The banking giant HSBC has recorded $ 10 billion in private placements via paper documents on the R3 Blockchain Cord and plans to accelerate the project during this year and the next.
"We are confident that we will be able to add significant volume and additional value of private placements from new and existing customers [on the platform] over the next 12-18 months," said Ciaran Roddy, head of innovation and strategy at HSBC.
The company previously announced that it would have $ 20 billion on the platform later this month. HSBC said that efforts to increase the functionality of the platform in the interest of the client are what slowed its push for onboarding.
With no immediate plans to move into the crypto space, HSBC is focusing on assets that have yet to be digitized, hence exchange-based security tokens and traditional assets that could be split.
The bank is also noticing the demand from customers to use tokens throughout the fund's lifecycle, Roddy said, as well as tokens covering a number of assets enclosed in one.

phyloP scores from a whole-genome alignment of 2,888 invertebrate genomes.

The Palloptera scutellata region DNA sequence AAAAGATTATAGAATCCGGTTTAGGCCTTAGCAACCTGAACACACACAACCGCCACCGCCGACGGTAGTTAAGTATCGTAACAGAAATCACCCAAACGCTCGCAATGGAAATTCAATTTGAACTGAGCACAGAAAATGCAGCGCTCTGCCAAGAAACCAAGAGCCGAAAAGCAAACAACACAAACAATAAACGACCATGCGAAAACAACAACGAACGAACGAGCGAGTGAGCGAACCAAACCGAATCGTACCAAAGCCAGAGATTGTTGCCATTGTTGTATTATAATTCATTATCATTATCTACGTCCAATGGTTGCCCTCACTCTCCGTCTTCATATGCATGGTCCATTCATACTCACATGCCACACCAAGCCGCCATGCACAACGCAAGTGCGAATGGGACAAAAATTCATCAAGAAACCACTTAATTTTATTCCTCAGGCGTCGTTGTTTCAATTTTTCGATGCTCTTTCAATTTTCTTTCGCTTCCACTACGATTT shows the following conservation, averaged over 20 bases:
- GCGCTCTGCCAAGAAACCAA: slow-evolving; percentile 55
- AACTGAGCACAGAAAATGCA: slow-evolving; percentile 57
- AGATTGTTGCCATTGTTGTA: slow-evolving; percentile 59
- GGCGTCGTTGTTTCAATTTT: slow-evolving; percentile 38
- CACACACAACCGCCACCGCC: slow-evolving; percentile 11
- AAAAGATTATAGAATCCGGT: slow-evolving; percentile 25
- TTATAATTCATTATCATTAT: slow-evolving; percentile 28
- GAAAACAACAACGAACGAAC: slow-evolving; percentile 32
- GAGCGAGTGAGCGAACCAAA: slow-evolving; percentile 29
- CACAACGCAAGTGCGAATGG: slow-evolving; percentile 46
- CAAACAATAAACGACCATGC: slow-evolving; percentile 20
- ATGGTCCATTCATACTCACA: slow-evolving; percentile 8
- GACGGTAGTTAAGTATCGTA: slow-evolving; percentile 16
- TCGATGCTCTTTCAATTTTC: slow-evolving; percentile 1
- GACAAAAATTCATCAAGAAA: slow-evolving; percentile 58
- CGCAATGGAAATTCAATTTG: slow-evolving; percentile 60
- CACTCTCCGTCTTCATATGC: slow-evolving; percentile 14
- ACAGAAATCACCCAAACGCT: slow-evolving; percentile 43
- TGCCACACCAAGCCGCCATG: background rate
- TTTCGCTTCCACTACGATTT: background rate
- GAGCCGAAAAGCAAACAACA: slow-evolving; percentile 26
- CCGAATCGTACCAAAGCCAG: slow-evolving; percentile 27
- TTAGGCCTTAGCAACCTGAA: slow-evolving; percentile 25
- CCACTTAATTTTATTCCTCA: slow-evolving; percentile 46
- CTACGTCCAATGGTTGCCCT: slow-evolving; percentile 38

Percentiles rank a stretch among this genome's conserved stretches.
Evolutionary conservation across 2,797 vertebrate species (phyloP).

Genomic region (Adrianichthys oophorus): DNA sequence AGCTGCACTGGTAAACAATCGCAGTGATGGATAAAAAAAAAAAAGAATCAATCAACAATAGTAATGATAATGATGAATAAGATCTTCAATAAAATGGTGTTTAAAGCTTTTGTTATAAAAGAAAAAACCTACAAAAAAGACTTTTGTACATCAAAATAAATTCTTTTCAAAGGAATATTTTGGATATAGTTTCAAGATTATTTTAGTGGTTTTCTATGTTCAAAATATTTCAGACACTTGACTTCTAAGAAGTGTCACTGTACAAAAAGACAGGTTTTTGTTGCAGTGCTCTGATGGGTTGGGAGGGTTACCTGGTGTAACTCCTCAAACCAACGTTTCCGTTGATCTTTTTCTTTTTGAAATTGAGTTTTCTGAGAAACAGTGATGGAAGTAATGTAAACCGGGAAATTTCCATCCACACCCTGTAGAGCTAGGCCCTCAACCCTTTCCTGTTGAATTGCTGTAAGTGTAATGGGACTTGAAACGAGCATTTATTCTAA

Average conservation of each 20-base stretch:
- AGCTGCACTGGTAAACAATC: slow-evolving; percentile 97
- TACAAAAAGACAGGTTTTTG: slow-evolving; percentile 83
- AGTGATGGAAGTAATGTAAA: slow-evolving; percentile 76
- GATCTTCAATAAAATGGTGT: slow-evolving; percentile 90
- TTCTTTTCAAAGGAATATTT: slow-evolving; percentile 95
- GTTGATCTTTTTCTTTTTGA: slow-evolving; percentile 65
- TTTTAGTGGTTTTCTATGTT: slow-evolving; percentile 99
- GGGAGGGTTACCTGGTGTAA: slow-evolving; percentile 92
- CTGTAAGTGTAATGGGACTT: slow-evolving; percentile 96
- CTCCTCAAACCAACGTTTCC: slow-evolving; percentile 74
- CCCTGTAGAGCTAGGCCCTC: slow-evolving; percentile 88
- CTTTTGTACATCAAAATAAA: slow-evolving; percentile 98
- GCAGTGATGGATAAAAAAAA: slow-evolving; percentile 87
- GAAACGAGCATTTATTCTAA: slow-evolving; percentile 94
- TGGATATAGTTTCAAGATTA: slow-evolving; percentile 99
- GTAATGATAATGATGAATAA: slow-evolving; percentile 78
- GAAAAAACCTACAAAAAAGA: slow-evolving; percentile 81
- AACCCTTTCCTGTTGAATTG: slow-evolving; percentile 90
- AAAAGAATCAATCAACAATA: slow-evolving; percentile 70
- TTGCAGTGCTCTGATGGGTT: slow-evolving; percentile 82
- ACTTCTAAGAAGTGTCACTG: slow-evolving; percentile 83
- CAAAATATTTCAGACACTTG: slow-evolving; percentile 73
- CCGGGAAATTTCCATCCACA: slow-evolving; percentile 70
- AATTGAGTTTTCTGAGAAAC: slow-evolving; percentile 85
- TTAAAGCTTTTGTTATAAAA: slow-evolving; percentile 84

The bank is using the blockchain compared to a traditional database because it plans to tokenize private placements after digitizing them. Private placements are sales of stocks or bonds that do not occur on the open market quotations.
Not just an economic challenge
Unlike other corporate endeavors, HSBC did not estimate the cost savings of the digitization project, claiming instead to rely on "incremental internal efficiency".
However, Roddy said that the main goal of the bank with Corda is to get access to information in real time. The tokenization would allow the bank to implement tools such as smart contracts, but first it should involve investors with a project to be implemented and ensure that regulators feel comfortable in recognizing tokens as legal, applicable and transferable activities.
Easy access for customers
Customers can access the Corda platform, which the bank has nicknamed "Digital Vault", through their HSBC online accounts. Clicking on a transaction link "will open a list of all the documents we have filed with respect to that particular transaction," said Roddy.
Customers can also grant system access to third parties such as regulators and auditors. Some customers have already granted asset managers access to the system.
The bank is trying to anticipate a world where financial entities turn into tokens in order to create a better way to trade assets, Roddy said. "We are seeing numerous [traditional] exchanges that are starting to use DLT," he said. "We at HSBC want to be able to support our customers who wish to transact in these markets [tokens]."